Because we think that they are going to make a difference in the new consumer economy:
From a Goldman Sachs report:
The Millennial generation is the largest in US history and as they reach their prime working and spending years, their impact on the economy is going to be huge.
Millennials have come of age during a time of technological change, globalization and economic disruption. That’s given them a different set of behaviors and experiences than their parents.
They have been slower to marry and move out on their own, and have shown different attitudes to ownership that have helped spawn what’s being called a “sharing economy.”
They’re also the first generation of digital natives, and their affinity for technology helps shape how they shop. They are used to instant access to price comparisons, product information and peer reviews.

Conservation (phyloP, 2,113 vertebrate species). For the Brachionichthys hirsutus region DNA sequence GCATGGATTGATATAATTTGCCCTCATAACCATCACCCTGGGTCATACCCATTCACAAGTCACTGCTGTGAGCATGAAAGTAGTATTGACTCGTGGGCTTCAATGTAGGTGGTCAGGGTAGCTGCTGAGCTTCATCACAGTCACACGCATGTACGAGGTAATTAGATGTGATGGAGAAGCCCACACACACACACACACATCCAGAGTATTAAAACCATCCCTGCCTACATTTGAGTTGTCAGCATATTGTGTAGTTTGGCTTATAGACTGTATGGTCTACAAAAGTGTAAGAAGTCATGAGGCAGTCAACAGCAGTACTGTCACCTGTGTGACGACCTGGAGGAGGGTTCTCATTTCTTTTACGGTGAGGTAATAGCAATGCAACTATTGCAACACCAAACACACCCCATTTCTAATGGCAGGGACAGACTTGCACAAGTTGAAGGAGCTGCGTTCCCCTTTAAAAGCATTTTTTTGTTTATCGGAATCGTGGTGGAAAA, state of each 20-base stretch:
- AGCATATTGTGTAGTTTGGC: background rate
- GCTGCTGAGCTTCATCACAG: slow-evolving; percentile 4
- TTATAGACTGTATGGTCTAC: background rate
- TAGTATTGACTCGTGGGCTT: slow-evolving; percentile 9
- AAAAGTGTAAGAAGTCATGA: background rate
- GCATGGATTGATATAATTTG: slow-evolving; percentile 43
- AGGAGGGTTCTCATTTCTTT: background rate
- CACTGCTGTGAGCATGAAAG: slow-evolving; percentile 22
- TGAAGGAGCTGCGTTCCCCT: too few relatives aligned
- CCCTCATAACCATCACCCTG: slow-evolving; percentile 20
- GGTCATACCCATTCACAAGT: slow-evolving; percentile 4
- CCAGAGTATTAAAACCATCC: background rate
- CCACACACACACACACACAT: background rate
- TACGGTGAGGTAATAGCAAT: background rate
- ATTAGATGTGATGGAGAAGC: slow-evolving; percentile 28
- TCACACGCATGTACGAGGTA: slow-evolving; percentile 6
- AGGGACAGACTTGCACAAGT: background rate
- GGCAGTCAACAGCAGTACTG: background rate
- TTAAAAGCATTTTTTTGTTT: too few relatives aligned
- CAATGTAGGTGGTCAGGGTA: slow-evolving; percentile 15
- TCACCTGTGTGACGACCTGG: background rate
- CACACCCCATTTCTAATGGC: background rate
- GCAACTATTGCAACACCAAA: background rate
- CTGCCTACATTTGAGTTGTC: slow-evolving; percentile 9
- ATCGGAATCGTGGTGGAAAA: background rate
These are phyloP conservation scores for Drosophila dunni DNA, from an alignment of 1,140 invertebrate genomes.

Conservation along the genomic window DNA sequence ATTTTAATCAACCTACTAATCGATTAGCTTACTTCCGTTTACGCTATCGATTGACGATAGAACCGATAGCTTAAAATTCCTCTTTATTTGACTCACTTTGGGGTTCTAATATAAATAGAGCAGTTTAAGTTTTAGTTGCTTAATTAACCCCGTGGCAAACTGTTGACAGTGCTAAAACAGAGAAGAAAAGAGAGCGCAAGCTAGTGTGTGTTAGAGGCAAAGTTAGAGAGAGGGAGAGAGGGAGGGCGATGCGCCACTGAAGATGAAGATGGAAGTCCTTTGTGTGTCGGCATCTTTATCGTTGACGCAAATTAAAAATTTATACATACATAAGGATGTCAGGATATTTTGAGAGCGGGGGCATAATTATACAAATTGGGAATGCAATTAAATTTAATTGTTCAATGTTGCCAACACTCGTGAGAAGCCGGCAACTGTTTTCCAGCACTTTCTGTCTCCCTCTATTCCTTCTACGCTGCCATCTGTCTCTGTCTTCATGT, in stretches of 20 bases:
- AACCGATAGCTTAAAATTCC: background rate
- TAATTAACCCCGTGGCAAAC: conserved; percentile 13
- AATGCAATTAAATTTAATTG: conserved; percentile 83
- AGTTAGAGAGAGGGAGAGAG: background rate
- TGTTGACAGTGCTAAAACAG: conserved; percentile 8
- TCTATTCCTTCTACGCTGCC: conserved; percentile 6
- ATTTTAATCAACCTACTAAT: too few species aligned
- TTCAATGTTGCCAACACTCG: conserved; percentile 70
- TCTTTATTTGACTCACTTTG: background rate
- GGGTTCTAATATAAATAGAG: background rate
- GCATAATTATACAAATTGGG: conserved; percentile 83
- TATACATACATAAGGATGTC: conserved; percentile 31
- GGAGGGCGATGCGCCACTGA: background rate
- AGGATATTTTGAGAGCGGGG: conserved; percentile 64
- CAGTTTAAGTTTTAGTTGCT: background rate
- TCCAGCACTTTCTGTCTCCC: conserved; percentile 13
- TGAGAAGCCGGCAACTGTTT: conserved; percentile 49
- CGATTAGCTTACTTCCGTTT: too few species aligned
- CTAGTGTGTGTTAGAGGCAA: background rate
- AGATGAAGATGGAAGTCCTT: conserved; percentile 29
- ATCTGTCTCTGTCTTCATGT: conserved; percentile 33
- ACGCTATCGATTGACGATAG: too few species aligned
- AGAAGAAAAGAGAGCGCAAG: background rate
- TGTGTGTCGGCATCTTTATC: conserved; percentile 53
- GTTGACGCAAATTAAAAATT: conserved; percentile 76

Finally, they are dedicated to wellness, devoting time and money to exercising and eating right. Their active lifestyle influences trends in everything from food and drink to fashion.
These are just some of the trends that will shape the new Millennial economy.
Born between 1980 and 2000:
Our view is/has been that there is/will be a considerable impact on consumer behaviour and ultimately on how much the consumer contributes to the US economy as this cohort evolves.
Witnesses to the 2008 housing crash and financial crisis at an impressionable age, caution appears to be a classic trait.
As well, larger amounts of student debt incurred and lower employment income will continue to hold back their ability to spend.
Millennial's priorities will be be different.
The Goldman Sachs research confirms this.
Scott Tomenson,CIM Managing Partner, Chief Investment Strategist